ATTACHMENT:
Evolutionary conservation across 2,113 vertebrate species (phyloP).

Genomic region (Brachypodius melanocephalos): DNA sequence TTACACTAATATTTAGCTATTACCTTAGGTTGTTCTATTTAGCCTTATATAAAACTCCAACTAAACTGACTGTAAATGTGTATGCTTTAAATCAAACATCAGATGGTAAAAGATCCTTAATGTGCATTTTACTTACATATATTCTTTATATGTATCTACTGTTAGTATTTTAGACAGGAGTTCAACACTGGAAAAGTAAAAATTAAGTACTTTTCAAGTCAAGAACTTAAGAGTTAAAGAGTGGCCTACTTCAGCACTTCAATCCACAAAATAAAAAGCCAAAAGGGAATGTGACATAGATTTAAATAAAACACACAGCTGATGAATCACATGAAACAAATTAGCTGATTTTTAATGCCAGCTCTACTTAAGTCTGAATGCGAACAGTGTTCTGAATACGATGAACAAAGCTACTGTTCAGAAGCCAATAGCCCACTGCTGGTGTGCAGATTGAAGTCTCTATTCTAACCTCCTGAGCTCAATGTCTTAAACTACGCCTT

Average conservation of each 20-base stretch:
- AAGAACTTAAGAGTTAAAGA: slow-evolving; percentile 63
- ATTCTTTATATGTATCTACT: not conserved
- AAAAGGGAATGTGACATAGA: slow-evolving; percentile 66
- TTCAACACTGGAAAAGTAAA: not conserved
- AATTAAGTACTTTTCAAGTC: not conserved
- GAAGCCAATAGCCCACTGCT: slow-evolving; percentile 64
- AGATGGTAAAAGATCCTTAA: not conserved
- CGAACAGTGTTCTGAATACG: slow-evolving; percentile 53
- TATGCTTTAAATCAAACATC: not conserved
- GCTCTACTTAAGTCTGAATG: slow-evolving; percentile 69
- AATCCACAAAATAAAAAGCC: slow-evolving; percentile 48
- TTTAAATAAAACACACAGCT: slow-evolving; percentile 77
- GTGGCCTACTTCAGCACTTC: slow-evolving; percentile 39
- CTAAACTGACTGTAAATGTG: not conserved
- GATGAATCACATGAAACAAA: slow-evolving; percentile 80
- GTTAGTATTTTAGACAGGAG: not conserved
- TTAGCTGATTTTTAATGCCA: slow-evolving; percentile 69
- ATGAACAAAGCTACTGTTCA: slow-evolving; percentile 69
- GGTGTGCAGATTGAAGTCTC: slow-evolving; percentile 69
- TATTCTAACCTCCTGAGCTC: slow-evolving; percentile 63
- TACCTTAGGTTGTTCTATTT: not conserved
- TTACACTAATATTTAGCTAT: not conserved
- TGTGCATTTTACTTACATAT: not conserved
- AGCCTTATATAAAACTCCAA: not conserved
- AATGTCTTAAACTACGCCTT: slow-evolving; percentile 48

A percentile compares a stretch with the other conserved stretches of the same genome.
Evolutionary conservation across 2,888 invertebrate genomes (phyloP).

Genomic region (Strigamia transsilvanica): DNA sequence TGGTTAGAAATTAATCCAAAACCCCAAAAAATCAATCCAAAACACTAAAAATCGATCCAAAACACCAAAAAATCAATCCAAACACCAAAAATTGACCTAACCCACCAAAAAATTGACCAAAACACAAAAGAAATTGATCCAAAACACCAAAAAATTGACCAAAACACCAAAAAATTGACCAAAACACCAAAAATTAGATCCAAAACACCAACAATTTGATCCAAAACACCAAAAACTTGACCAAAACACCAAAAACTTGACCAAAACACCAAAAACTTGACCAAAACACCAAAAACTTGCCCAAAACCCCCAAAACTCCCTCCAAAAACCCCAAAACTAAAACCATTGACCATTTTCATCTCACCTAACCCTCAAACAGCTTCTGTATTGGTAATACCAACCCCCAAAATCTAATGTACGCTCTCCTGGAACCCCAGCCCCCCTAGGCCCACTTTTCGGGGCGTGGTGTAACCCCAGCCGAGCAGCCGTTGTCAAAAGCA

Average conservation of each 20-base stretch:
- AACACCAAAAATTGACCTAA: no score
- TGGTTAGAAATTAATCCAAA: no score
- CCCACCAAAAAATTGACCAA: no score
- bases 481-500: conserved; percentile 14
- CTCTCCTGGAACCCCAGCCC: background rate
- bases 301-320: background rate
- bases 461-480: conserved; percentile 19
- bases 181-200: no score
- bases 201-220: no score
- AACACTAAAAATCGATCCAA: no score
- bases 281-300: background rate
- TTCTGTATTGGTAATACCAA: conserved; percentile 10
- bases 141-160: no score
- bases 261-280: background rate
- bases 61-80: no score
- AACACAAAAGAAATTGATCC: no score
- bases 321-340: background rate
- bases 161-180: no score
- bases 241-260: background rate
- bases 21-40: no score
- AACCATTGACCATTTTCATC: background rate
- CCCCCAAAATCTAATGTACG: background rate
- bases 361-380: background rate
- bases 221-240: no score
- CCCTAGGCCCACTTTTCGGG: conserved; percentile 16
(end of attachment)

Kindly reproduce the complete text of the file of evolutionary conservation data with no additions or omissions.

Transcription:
Evolutionary conservation across 2,113 vertebrate species (phyloP).

Genomic region (Brachypodius melanocephalos): DNA sequence TTACACTAATATTTAGCTATTACCTTAGGTTGTTCTATTTAGCCTTATATAAAACTCCAACTAAACTGACTGTAAATGTGTATGCTTTAAATCAAACATCAGATGGTAAAAGATCCTTAATGTGCATTTTACTTACATATATTCTTTATATGTATCTACTGTTAGTATTTTAGACAGGAGTTCAACACTGGAAAAGTAAAAATTAAGTACTTTTCAAGTCAAGAACTTAAGAGTTAAAGAGTGGCCTACTTCAGCACTTCAATCCACAAAATAAAAAGCCAAAAGGGAATGTGACATAGATTTAAATAAAACACACAGCTGATGAATCACATGAAACAAATTAGCTGATTTTTAATGCCAGCTCTACTTAAGTCTGAATGCGAACAGTGTTCTGAATACGATGAACAAAGCTACTGTTCAGAAGCCAATAGCCCACTGCTGGTGTGCAGATTGAAGTCTCTATTCTAACCTCCTGAGCTCAATGTCTTAAACTACGCCTT

Average conservation of each 20-base stretch:
- AAGAACTTAAGAGTTAAAGA: slow-evolving; percentile 63
- ATTCTTTATATGTATCTACT: not conserved
- AAAAGGGAATGTGACATAGA: slow-evolving; percentile 66
- TTCAACACTGGAAAAGTAAA: not conserved
- AATTAAGTACTTTTCAAGTC: not conserved
- GAAGCCAATAGCCCACTGCT: slow-evolving; percentile 64
- AGATGGTAAAAGATCCTTAA: not conserved
- CGAACAGTGTTCTGAATACG: slow-evolving; percentile 53
- TATGCTTTAAATCAAACATC: not conserved
- GCTCTACTTAAGTCTGAATG: slow-evolving; percentile 69
- AATCCACAAAATAAAAAGCC: slow-evolving; percentile 48
- TTTAAATAAAACACACAGCT: slow-evolving; percentile 77
- GTGGCCTACTTCAGCACTTC: slow-evolving; percentile 39
- CTAAACTGACTGTAAATGTG: not conserved
- GATGAATCACATGAAACAAA: slow-evolving; percentile 80
- GTTAGTATTTTAGACAGGAG: not conserved
- TTAGCTGATTTTTAATGCCA: slow-evolving; percentile 69
- ATGAACAAAGCTACTGTTCA: slow-evolving; percentile 69
- GGTGTGCAGATTGAAGTCTC: slow-evolving; percentile 69
- TATTCTAACCTCCTGAGCTC: slow-evolving; percentile 63
- TACCTTAGGTTGTTCTATTT: not conserved
- TTACACTAATATTTAGCTAT: not conserved
- TGTGCATTTTACTTACATAT: not conserved
- AGCCTTATATAAAACTCCAA: not conserved
- AATGTCTTAAACTACGCCTT: slow-evolving; percentile 48

A percentile compares a stretch with the other conserved stretches of the same genome.
Evolutionary conservation across 2,888 invertebrate genomes (phyloP).

Genomic region (Strigamia transsilvanica): DNA sequence TGGTTAGAAATTAATCCAAAACCCCAAAAAATCAATCCAAAACACTAAAAATCGATCCAAAACACCAAAAAATCAATCCAAACACCAAAAATTGACCTAACCCACCAAAAAATTGACCAAAACACAAAAGAAATTGATCCAAAACACCAAAAAATTGACCAAAACACCAAAAAATTGACCAAAACACCAAAAATTAGATCCAAAACACCAACAATTTGATCCAAAACACCAAAAACTTGACCAAAACACCAAAAACTTGACCAAAACACCAAAAACTTGACCAAAACACCAAAAACTTGCCCAAAACCCCCAAAACTCCCTCCAAAAACCCCAAAACTAAAACCATTGACCATTTTCATCTCACCTAACCCTCAAACAGCTTCTGTATTGGTAATACCAACCCCCAAAATCTAATGTACGCTCTCCTGGAACCCCAGCCCCCCTAGGCCCACTTTTCGGGGCGTGGTGTAACCCCAGCCGAGCAGCCGTTGTCAAAAGCA

Average conservation of each 20-base stretch:
- AACACCAAAAATTGACCTAA: no score
- TGGTTAGAAATTAATCCAAA: no score
- CCCACCAAAAAATTGACCAA: no score
- bases 481-500: conserved; percentile 14
- CTCTCCTGGAACCCCAGCCC: background rate
- bases 301-320: background rate
- bases 461-480: conserved; percentile 19
- bases 181-200: no score
- bases 201-220: no score
- AACACTAAAAATCGATCCAA: no score
- bases 281-300: background rate
- TTCTGTATTGGTAATACCAA: conserved; percentile 10
- bases 141-160: no score
- bases 261-280: background rate
- bases 61-80: no score
- AACACAAAAGAAATTGATCC: no score
- bases 321-340: background rate
- bases 161-180: no score
- bases 241-260: background rate
- bases 21-40: no score
- AACCATTGACCATTTTCATC: background rate
- CCCCCAAAATCTAATGTACG: background rate
- bases 361-380: background rate
- bases 221-240: no score
- CCCTAGGCCCACTTTTCGGG: conserved; percentile 16